The Aston Martin DB7 made its debut at the Geneva Motor Show in March 1993. It entered production in 1994 to replace the Aston Martin V8 and, though production continued until 2004, there is no information on any 2004 models and only a handful of 2003 models were made. The DB7 is very rare and only 7000 units were made in total for its entire lifetime, yet this was the most prolifically produced model in the entire Aston Martin lineup; only around 15,000 Aston Martins have been made during the company’s 89-year history. DB7 body styles included a two-door coupe version and a two-door convertible and all models used a front-engine rear-drive layout. Base engines included a 3.2-liter inline-six and a 5.9-liter V-12.
The 2003 model saw only minor changes from previous models, though the option of choosing features makes almost every Aston Martin one of a kind. These vehicles are most noted for uncompromising speed and performance with an ultra-luxurious interior.
Body Styles: coupe, convertible
Engines: 6.0-liter V-12
Transmissions: six-speed manual with overdrive, five-speed automatic with overdrive and auto-manual
Models: Aston Martin DB7 coupe, Aston Martin DB7 Volante convertible
There is no reported information about changes to the limited 2004 models.
The 2004 Aston Martin DB7 lies low with a super sleek and sporty appearance. It features a long and precisely-curved hood leading to a cockpit area with only a gradual upward angle giving it a low, overall profile. This in turn blends into the back almost imperceptibly until it gets to the shortened flat rear. The front end has a low and wide mouth-like grille. The headlights are teardrop-shaped and molded into the hood and below are two rounded fog lights. According to Aston Martin, the turn signals are influenced by Project Endurance Racing cars built in the 1950s.
The body measures 102 inches at the wheelbase and 184.7 inches total. The small sport car is only 49 inches tall, part of the reason it can be difficult to get in and out of, which makes the 18-inch wheels quite prominent. Many features can be chosen by buyers during production, including the color.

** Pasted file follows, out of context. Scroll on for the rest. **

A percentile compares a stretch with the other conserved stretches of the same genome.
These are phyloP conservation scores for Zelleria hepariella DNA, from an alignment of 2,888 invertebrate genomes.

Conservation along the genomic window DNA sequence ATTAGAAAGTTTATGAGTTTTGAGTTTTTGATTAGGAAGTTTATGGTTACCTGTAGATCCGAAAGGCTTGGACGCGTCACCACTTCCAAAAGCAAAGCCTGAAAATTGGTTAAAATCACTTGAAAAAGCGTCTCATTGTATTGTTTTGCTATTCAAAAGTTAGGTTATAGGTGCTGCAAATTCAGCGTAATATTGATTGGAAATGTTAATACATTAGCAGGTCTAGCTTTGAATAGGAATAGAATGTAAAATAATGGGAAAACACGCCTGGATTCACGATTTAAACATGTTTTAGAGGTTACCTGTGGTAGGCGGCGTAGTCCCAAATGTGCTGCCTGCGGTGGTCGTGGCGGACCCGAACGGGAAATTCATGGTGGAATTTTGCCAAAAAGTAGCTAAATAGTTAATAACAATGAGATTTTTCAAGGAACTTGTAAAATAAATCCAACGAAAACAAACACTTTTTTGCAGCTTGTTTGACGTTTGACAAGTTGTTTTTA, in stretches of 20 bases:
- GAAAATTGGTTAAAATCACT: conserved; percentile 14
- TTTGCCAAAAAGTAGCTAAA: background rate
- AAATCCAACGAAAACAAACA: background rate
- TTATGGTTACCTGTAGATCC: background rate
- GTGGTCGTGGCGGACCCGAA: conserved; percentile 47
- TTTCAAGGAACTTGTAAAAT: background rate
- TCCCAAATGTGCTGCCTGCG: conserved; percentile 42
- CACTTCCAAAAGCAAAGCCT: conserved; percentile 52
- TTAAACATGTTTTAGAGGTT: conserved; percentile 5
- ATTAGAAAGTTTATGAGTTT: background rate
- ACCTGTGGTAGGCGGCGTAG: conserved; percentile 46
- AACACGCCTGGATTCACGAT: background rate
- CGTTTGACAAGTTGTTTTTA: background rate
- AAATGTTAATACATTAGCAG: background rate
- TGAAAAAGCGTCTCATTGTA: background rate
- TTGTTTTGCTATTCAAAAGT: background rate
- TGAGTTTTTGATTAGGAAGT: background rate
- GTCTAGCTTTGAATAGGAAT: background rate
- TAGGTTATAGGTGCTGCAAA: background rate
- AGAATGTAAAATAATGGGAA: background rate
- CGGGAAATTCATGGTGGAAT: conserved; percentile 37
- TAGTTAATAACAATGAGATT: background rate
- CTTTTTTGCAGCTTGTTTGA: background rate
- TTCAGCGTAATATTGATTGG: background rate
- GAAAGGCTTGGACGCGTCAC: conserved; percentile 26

The 2004 Aston Martin DB7 seats four in a 2+2 setup; however, the backseats are not easy to get in and out of, and offer little room. More realistically, it is a two-seat vehicle. Customers have the option of forgoing the backseats completely to increase cargo space. The DB7 interior displays some high quality materials. Connolly leather is used for the upholstery and mixes various wood veneer trims. A high-quality Alpine stereo is standard and a CD player is only available for this model year.
The interior is classy and comfortable but a very tight fit and with a somewhat confusing control layout until the driver becomes accustomed. As with the entire lineup, drivers can specify their trim and other details.
Performance & Handling
The 2003 Aston Martin DB7 has a powerful six-liter V-12 that can generate 420-hp and up to 400 lb-ft of torque. It gets either a six-speed manual transmission or a five-speed automatic transmission. The automatic model is a ZF automatic. This system allows the driver to use a floor lever or a Touchtronic push-button control system to manually choose the gear. Parking sensors and traction control are only optional.
The 2003 Aston Martin DB7 is incredibly fast with breathtaking acceleration and racetrack-like level handling through curves. When performance is taken as a whole it is certainly on level with anything from the model year.
The only standard 2003 Aston Martin DB7 safety feature, outside of those required by law, is anti-lock brakes. Side-impact airbags are not available on any model.
EPA Fuel Economy
Aston Martin DB7: 11/18 mpg city/highway
- Impressive performance
- Quick and smooth automatic transmission
- Exterior style
You Won't Like
- Interior room
- Getting in an out of the backseat
- Instrument layout
An incredibly fast and sporty car that is a lot of fun to drive.
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